week 13, cont.

This same week we also read Persepolis, an engaging and charismatic graphic novel featuring a young girl embroiled in religion and politics and the clashing ideologies of her native Iran. One conflict in particular of hers that resonated with me was this panel, in which she contemplates the two sides of her that she feels are at odds:


This panel struck a chord with me because I came into the course a student of the sciences. I was never quite sure how one might navigate the intricacies of both science and religion in order to maintain a strong, simultaneous belief in both. At the end of Persepolis, Marjane seems to end up disillusioned with many aspects of religion, especially after seeing it twisted by the realities of war and revolution. After a relative of hers is murdered, she has a dramatic falling out with God. In the remainder of the novel, she finds herself lying about how often she prays and wearing a veil to ward off suspicion. She ends up leaving for a French school, which seems like a symbolic shift towards Western thought and away from her religious roots. Of course she still harbors a deep religiosity, but the world has made it difficult for her to stay true to this idea.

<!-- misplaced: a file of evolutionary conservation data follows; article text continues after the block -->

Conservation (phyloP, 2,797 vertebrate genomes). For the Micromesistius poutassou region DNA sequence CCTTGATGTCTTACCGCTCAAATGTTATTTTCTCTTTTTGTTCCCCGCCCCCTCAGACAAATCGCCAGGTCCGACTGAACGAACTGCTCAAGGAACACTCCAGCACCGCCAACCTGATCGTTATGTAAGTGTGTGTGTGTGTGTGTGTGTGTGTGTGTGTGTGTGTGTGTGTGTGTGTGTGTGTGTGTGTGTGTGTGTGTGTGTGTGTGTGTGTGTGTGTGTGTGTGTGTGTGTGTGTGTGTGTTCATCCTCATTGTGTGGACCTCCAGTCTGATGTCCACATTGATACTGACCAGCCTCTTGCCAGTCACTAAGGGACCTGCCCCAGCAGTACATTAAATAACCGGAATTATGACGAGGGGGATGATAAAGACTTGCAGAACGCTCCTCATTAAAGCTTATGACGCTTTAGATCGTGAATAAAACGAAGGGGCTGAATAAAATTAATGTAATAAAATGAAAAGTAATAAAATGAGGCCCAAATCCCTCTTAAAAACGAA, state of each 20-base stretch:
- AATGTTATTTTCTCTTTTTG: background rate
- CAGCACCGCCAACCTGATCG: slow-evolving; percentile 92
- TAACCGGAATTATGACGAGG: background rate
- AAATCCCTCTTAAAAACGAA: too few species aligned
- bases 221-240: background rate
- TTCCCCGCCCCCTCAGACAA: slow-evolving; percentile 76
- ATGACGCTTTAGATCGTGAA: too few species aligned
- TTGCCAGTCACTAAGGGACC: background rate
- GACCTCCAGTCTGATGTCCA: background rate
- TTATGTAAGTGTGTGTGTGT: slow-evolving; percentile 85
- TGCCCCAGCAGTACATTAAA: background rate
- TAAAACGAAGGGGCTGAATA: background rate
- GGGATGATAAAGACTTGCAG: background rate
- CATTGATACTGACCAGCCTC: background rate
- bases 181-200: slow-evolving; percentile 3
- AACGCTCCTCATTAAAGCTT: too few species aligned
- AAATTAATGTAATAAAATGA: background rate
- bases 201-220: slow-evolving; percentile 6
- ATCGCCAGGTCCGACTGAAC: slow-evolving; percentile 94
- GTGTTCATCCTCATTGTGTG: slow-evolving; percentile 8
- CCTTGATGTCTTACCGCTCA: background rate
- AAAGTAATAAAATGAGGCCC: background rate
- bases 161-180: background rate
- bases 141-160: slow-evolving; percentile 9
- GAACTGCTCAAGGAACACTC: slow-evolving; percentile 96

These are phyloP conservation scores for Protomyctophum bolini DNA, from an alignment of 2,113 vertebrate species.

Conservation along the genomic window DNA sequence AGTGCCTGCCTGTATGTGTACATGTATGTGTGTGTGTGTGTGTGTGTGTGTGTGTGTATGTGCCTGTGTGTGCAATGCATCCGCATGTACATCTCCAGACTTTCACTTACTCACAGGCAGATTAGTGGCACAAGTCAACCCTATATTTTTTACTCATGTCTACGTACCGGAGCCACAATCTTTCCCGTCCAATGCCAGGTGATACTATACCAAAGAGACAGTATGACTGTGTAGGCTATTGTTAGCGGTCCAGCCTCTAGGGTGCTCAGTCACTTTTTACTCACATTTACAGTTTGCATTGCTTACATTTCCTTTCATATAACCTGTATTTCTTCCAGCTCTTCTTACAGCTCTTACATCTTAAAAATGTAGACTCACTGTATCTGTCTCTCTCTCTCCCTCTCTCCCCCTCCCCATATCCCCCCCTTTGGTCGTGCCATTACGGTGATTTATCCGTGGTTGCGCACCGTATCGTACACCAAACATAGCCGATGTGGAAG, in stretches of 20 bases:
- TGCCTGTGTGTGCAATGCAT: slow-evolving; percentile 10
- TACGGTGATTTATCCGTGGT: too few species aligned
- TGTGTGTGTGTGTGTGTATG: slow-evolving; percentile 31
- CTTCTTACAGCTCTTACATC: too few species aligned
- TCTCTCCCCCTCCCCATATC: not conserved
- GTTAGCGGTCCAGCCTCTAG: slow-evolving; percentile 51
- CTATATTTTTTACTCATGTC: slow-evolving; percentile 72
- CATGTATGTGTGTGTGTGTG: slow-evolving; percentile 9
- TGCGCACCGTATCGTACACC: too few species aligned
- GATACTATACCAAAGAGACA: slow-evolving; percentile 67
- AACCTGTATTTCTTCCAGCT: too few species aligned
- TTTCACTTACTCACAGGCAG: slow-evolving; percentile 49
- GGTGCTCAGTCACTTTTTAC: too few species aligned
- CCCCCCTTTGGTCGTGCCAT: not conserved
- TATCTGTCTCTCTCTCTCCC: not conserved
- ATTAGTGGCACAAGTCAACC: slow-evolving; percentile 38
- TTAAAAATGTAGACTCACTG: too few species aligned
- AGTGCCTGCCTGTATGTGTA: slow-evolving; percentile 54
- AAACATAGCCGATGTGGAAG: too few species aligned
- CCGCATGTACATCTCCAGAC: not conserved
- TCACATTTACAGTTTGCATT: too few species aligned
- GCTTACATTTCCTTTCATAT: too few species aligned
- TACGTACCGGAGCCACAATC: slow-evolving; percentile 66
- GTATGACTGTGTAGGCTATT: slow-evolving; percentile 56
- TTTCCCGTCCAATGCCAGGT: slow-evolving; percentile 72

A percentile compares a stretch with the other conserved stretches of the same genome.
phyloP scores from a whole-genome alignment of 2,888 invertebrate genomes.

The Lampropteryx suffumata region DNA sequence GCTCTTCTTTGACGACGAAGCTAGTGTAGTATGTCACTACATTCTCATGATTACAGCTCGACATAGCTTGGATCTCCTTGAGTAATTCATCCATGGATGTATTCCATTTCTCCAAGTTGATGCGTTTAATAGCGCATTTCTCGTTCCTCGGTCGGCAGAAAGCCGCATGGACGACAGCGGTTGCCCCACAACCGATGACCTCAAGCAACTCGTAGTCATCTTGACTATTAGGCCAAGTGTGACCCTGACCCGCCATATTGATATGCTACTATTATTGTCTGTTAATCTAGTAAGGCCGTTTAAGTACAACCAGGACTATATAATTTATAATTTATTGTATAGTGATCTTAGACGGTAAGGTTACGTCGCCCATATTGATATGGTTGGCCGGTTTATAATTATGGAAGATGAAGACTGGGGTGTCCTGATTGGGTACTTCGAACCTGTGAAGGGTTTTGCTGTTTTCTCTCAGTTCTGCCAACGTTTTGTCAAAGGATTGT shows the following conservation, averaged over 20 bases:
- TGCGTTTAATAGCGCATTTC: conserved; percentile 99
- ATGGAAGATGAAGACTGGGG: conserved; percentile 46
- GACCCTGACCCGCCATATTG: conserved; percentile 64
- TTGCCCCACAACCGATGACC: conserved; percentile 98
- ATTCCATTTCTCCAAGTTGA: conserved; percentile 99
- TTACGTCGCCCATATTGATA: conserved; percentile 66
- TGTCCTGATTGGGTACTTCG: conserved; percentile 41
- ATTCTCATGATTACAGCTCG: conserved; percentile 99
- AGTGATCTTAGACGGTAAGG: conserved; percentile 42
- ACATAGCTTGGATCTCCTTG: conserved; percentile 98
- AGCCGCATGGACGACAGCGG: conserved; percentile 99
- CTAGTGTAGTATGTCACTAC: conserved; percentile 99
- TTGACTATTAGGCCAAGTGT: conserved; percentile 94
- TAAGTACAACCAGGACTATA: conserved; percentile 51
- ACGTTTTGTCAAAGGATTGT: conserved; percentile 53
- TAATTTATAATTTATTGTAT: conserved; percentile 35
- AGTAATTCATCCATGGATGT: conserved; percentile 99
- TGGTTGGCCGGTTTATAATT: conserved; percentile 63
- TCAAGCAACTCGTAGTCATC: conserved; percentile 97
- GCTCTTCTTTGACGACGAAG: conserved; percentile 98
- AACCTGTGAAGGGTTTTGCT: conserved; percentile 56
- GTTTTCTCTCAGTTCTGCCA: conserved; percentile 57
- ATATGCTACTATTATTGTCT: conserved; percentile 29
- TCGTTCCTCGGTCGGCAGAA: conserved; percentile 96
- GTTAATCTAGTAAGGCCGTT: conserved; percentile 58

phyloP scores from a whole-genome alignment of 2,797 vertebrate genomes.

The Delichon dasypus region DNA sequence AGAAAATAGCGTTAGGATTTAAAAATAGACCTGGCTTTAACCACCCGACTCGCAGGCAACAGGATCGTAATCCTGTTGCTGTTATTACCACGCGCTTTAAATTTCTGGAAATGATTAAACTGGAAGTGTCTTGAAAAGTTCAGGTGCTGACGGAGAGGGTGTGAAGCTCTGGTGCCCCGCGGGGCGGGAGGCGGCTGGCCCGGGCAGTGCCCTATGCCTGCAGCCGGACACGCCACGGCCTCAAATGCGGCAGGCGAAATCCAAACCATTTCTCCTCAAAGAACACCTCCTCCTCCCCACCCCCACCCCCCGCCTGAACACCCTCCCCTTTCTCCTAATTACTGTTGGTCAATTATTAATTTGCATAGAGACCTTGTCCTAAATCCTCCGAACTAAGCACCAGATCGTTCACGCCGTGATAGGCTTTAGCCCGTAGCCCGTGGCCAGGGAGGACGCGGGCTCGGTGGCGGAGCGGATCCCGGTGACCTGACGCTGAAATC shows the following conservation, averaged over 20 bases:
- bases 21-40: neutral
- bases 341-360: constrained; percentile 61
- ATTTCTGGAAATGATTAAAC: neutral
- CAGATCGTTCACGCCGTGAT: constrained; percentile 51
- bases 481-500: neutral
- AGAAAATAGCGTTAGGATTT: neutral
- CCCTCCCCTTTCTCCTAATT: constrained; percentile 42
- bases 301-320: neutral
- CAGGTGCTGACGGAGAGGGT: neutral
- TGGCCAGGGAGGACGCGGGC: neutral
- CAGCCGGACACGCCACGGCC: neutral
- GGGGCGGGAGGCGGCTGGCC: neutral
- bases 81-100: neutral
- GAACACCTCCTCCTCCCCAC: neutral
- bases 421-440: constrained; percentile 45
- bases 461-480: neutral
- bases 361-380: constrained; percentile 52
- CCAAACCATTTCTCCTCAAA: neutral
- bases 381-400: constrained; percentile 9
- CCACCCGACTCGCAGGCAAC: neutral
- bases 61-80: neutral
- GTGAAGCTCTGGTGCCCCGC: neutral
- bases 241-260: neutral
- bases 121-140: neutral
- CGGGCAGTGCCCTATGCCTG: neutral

In this manipulation, I opted for a more happy ending: at the end of this course, it seems certainly possible to balance religion and modernity. We have watched many clips of documentaries in class featuring women studying in university, strong individuals even while wearing veils. It is this notion of “individuality in spite of the veil” that Satrapi expounds upon in Persepolis, but after our discussion, it seems that some even interpret the veil as an empowering aspect of their lives. The veil need not be a symbol of old-fashioned oppression, and the desire to pursue knowledge need not come into conflict with one’s relationship with God. I thought the graphic novel medium was very apt to communicate the author’s message, and I thought appropriating it in a manipulation would pose a striking contrast to the original image. I integrated the two sides of Marjane’s struggle, merging the gear motif with the arabesques of the original image. The hammer and ruler, representing logic and modern progress, are also integrated in the flowing design. I decided to represent her in full veil to convey the idea that the veil┬ácan coexist with modernity; Marjane’s smile says┬ájust as much.

Medium: digital manipulation